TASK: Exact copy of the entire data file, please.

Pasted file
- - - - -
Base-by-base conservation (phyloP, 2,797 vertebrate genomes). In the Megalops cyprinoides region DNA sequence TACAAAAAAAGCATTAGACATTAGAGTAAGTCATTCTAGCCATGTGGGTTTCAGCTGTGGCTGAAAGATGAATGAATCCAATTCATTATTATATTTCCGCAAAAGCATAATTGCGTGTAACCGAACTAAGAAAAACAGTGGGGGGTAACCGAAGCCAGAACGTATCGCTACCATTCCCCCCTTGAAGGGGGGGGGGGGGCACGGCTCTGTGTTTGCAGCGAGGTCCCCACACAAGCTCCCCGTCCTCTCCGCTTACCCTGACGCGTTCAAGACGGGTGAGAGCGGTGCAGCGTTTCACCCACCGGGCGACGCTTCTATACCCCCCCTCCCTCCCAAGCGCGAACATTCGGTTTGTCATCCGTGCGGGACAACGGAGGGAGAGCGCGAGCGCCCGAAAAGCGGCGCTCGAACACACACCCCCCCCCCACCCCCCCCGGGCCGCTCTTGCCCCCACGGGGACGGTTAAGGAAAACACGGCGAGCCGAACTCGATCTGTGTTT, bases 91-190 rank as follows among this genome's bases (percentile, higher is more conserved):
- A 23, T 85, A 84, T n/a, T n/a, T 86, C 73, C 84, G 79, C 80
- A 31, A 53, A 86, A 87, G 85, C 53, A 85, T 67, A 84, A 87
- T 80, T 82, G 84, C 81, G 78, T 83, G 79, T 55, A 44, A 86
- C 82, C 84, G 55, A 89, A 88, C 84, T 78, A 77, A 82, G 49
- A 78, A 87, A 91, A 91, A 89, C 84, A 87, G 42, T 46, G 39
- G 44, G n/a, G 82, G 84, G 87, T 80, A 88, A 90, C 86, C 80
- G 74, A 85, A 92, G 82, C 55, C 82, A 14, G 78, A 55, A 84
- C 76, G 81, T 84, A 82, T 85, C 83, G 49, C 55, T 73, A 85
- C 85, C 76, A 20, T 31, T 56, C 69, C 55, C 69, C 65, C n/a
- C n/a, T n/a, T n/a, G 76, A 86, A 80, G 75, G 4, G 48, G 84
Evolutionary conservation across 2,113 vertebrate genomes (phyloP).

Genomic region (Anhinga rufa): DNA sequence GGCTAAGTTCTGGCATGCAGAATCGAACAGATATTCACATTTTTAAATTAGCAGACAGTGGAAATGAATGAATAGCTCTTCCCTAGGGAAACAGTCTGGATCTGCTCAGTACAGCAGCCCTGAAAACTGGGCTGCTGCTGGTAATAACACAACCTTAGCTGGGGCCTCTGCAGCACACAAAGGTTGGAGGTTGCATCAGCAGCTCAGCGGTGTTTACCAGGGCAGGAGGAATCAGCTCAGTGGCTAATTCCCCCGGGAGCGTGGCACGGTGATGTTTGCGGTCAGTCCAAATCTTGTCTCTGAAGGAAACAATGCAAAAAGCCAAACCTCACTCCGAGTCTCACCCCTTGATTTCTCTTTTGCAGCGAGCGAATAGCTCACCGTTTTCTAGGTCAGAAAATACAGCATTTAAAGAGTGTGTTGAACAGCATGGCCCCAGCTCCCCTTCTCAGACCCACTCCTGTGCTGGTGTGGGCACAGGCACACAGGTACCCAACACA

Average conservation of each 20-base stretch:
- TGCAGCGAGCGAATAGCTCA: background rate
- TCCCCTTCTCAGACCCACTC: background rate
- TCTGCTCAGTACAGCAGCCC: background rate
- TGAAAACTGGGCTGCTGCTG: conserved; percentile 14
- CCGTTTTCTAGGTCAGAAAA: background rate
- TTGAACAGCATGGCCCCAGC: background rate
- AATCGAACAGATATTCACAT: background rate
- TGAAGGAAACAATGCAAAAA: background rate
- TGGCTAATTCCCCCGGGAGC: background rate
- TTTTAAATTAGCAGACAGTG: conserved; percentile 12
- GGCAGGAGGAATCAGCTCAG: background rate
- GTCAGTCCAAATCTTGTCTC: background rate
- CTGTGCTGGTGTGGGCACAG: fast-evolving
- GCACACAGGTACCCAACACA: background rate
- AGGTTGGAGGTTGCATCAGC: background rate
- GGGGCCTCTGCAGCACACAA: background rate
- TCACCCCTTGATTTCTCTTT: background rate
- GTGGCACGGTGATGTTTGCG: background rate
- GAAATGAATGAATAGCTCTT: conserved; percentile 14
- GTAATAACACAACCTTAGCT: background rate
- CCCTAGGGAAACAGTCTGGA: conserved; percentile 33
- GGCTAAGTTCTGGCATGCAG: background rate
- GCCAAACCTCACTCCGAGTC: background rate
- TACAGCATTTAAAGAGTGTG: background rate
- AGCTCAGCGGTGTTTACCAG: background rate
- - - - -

Base-by-base conservation (phyloP, 2,797 vertebrate genomes). In the Megalops cyprinoides region DNA sequence TACAAAAAAAGCATTAGACATTAGAGTAAGTCATTCTAGCCATGTGGGTTTCAGCTGTGGCTGAAAGATGAATGAATCCAATTCATTATTATATTTCCGCAAAAGCATAATTGCGTGTAACCGAACTAAGAAAAACAGTGGGGGGTAACCGAAGCCAGAACGTATCGCTACCATTCCCCCCTTGAAGGGGGGGGGGGGGCACGGCTCTGTGTTTGCAGCGAGGTCCCCACACAAGCTCCCCGTCCTCTCCGCTTACCCTGACGCGTTCAAGACGGGTGAGAGCGGTGCAGCGTTTCACCCACCGGGCGACGCTTCTATACCCCCCCTCCCTCCCAAGCGCGAACATTCGGTTTGTCATCCGTGCGGGACAACGGAGGGAGAGCGCGAGCGCCCGAAAAGCGGCGCTCGAACACACACCCCCCCCCCACCCCCCCCGGGCCGCTCTTGCCCCCACGGGGACGGTTAAGGAAAACACGGCGAGCCGAACTCGATCTGTGTTT, bases 91-190 rank as follows among this genome's bases (percentile, higher is more conserved):
- A 23, T 85, A 84, T n/a, T n/a, T 86, C 73, C 84, G 79, C 80
- A 31, A 53, A 86, A 87, G 85, C 53, A 85, T 67, A 84, A 87
- T 80, T 82, G 84, C 81, G 78, T 83, G 79, T 55, A 44, A 86
- C 82, C 84, G 55, A 89, A 88, C 84, T 78, A 77, A 82, G 49
- A 78, A 87, A 91, A 91, A 89, C 84, A 87, G 42, T 46, G 39
- G 44, G n/a, G 82, G 84, G 87, T 80, A 88, A 90, C 86, C 80
- G 74, A 85, A 92, G 82, C 55, C 82, A 14, G 78, A 55, A 84
- C 76, G 81, T 84, A 82, T 85, C 83, G 49, C 55, T 73, A 85
- C 85, C 76, A 20, T 31, T 56, C 69, C 55, C 69, C 65, C n/a
- C n/a, T n/a, T n/a, G 76, A 86, A 80, G 75, G 4, G 48, G 84
Evolutionary conservation across 2,113 vertebrate genomes (phyloP).

Genomic region (Anhinga rufa): DNA sequence GGCTAAGTTCTGGCATGCAGAATCGAACAGATATTCACATTTTTAAATTAGCAGACAGTGGAAATGAATGAATAGCTCTTCCCTAGGGAAACAGTCTGGATCTGCTCAGTACAGCAGCCCTGAAAACTGGGCTGCTGCTGGTAATAACACAACCTTAGCTGGGGCCTCTGCAGCACACAAAGGTTGGAGGTTGCATCAGCAGCTCAGCGGTGTTTACCAGGGCAGGAGGAATCAGCTCAGTGGCTAATTCCCCCGGGAGCGTGGCACGGTGATGTTTGCGGTCAGTCCAAATCTTGTCTCTGAAGGAAACAATGCAAAAAGCCAAACCTCACTCCGAGTCTCACCCCTTGATTTCTCTTTTGCAGCGAGCGAATAGCTCACCGTTTTCTAGGTCAGAAAATACAGCATTTAAAGAGTGTGTTGAACAGCATGGCCCCAGCTCCCCTTCTCAGACCCACTCCTGTGCTGGTGTGGGCACAGGCACACAGGTACCCAACACA

Average conservation of each 20-base stretch:
- TGCAGCGAGCGAATAGCTCA: background rate
- TCCCCTTCTCAGACCCACTC: background rate
- TCTGCTCAGTACAGCAGCCC: background rate
- TGAAAACTGGGCTGCTGCTG: conserved; percentile 14
- CCGTTTTCTAGGTCAGAAAA: background rate
- TTGAACAGCATGGCCCCAGC: background rate
- AATCGAACAGATATTCACAT: background rate
- TGAAGGAAACAATGCAAAAA: background rate
- TGGCTAATTCCCCCGGGAGC: background rate
- TTTTAAATTAGCAGACAGTG: conserved; percentile 12
- GGCAGGAGGAATCAGCTCAG: background rate
- GTCAGTCCAAATCTTGTCTC: background rate
- CTGTGCTGGTGTGGGCACAG: fast-evolving
- GCACACAGGTACCCAACACA: background rate
- AGGTTGGAGGTTGCATCAGC: background rate
- GGGGCCTCTGCAGCACACAA: background rate
- TCACCCCTTGATTTCTCTTT: background rate
- GTGGCACGGTGATGTTTGCG: background rate
- GAAATGAATGAATAGCTCTT: conserved; percentile 14
- GTAATAACACAACCTTAGCT: background rate
- CCCTAGGGAAACAGTCTGGA: conserved; percentile 33
- GGCTAAGTTCTGGCATGCAG: background rate
- GCCAAACCTCACTCCGAGTC: background rate
- TACAGCATTTAAAGAGTGTG: background rate
- AGCTCAGCGGTGTTTACCAG: background rate